How to Feed Horses With Metabolic Challenges

A brief overview.

A grazing muzzle is a good way to limit pasture.

Lesley Ward

Originally published in the September 2015 issue of Veterinary Practice News

Most horses’ nutritional requirements are satisfied by having enough good hay to fulfill their caloric needs, water and a salt block (probably). 

But it is increasingly recognized that certain equine metabolic conditions can benefit from special diets targeted toward specific aspects of the condition. Recognizing that a horse has a metabolic problem is usually not particularly difficult, as horses will often show stereotypical clinical signs. 

Here’s a brief overview of a few common conditions and nutritional strategies that may help address them.

Insulin Resistance/Equine Metabolic Syndrome (EMS) in Equines

EMS is a problem in both horses and humans. Horses with EMS become less sensitive to insulin’s effects, and more insulin than normally required is needed to keep blood sugar concentrations within normal limits, especially after a meal high in starch or sugar.

The cause of EMS is not known, but a genetic component may be involved. Since these horses usually require relatively little feed to maintain their weight, they are commonly referred to as “easy keepers.”

Unregulated insulin-resistant horses get fat and typically deposit fat in areas such as the crest of the neck or over the tail head. They often maintain their fat even when the rest of their body appears relatively thin. Nutritional management of EMS horses includes:

  • Maintaining good body condition. The ribs should be easily felt but not easily seen. 
  • Avoiding or limiting pasture grazing in the spring and fall when grasses are growing rapidly, have less fiber and contain more sugar.
  • Feeding hay with low levels of sugars (soluble carbohydrates). Moderate quality timothy or orchard grass hays are best. Oat and rye grass hays have more sugar than do timothy or orchard grass. Legume (alfalfa) is OK, but it has more calories than do grass hays, which can lead to obesity. Clover hay is high in sugar and should probably be avoided.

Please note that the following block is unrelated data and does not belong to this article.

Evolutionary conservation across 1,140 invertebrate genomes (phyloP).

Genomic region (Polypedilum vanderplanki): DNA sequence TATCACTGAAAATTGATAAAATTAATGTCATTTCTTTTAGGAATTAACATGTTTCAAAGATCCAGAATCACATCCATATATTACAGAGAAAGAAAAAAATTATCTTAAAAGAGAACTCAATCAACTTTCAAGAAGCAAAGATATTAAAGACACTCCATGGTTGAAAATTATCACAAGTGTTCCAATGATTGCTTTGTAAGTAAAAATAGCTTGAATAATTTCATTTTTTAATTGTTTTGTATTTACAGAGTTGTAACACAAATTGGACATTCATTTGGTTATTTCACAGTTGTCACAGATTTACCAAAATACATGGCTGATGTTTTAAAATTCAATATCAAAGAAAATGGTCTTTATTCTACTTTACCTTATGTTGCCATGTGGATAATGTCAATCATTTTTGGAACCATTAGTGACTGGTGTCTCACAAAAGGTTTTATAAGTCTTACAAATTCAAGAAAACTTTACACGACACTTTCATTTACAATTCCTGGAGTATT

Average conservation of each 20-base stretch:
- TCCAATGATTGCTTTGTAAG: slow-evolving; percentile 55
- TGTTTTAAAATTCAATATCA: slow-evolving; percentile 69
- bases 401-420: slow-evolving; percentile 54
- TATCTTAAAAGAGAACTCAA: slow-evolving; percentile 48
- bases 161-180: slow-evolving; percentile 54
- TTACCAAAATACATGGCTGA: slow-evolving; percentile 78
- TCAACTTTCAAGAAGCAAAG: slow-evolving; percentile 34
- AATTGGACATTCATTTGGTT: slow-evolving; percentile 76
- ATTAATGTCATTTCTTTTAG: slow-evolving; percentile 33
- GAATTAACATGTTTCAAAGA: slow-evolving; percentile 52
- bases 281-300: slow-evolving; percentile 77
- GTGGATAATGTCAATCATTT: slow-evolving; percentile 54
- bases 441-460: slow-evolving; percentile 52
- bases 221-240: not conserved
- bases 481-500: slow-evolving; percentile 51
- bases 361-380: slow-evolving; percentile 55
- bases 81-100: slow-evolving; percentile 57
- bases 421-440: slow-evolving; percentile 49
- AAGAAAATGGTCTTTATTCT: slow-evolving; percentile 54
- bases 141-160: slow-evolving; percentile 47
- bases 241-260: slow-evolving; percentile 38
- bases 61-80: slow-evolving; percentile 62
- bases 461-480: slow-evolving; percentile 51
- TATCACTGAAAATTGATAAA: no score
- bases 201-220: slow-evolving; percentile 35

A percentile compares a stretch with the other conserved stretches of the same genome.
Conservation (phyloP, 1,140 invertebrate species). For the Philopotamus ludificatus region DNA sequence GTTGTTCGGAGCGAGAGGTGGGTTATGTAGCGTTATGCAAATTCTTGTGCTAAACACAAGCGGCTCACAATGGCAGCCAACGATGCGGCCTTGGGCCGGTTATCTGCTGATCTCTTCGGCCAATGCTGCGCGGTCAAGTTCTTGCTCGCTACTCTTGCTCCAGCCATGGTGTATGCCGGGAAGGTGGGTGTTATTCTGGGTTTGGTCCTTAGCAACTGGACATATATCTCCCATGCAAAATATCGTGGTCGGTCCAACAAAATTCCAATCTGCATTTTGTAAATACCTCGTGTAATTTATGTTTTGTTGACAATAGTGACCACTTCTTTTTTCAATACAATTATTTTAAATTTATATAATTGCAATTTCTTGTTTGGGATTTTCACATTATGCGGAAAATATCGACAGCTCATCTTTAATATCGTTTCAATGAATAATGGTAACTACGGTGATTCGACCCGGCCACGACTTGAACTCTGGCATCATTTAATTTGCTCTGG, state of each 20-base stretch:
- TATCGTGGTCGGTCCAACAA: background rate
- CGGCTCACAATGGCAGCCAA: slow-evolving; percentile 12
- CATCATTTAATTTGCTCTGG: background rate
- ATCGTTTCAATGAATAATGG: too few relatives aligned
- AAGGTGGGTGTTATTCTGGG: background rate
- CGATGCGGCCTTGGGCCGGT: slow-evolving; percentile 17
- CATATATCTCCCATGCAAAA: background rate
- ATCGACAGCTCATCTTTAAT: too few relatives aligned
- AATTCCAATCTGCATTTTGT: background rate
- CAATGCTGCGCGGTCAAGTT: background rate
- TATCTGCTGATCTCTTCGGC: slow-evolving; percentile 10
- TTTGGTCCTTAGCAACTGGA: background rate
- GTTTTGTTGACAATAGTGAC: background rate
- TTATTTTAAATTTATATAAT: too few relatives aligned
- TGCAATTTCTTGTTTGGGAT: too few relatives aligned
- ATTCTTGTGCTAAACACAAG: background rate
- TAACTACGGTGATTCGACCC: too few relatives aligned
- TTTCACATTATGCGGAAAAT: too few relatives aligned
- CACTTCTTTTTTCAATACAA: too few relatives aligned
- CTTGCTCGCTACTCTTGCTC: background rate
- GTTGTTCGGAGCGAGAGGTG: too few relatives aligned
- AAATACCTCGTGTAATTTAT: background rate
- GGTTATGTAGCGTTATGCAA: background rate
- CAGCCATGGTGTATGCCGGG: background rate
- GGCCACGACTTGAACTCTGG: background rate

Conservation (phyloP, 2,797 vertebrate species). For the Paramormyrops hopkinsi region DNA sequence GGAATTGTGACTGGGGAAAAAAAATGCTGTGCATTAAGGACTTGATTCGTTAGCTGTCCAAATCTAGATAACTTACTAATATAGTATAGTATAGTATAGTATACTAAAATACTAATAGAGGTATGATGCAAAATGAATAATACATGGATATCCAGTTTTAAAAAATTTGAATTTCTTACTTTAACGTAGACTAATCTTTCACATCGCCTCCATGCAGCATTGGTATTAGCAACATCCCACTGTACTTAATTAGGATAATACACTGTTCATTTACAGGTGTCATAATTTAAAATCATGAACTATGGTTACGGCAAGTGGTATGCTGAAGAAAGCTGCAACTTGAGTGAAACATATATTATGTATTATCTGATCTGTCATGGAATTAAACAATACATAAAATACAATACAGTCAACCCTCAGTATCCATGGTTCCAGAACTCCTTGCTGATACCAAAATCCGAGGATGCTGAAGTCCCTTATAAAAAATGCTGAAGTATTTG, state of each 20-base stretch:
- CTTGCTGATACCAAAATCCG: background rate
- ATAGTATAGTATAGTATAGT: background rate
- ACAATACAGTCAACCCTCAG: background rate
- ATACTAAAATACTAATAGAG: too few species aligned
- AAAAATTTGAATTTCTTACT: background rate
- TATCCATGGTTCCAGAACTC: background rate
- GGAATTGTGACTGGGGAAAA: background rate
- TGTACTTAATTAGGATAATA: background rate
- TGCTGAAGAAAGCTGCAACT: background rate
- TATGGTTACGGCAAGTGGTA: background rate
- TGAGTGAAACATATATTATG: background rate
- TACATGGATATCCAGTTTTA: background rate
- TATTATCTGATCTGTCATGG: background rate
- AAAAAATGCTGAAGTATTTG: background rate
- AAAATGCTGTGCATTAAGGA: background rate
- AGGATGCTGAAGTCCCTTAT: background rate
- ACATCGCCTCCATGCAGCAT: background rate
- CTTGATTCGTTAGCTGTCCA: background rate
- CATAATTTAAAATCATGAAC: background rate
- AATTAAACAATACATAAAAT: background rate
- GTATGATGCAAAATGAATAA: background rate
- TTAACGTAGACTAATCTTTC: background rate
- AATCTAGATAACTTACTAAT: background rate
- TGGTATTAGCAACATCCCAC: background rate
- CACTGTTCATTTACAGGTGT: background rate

• Soaking hay in water for 15 to 60 minutes can help remove nonstructural carbohydrates.  Soaking for longer than 60 minutes can result in very low concentrations of carbohydrates, high calcium-to-phosphorus ratios, and a significant loss of dry matter. Many low-starch commercial feeds are available.
  • Using beet pulp and soy hulls, which have low sugar levels and may provide extra calories. Avoid grains. Adding fat is a good way to supplement calories. 
  • Avoiding supplements such as chromium or magnesium, which have been shown to be ineffective.
  • Promoting exercise. Most overweight horses don’t have insulin resistance; they’re just fat. However, exercise also helps insulin do its job. Of course, exercise is beneficial for all horses.    

One good source for EMS testing is Cornell University here

Hyperkalemic Periodic Paralysis

HYPP affects muscle cell membranes. It was first identified in descendants of the American Quarter Horse sire Impressive.  Hyperkalemia causes muscles to contract more readily than normal. Affected horses have sporadic episodes of muscle tremors or paralysis, depending on the severity of the problem. Veterinarians should advise clients to:

  • Avoid high-potassium feeds such as alfalfa hay, brome hay, canola oil, soybean meal or oil, and molasses.
  • Feed timothy or Bermuda grass hay, beet pulp, or grains such as oats, corn, wheat and barley.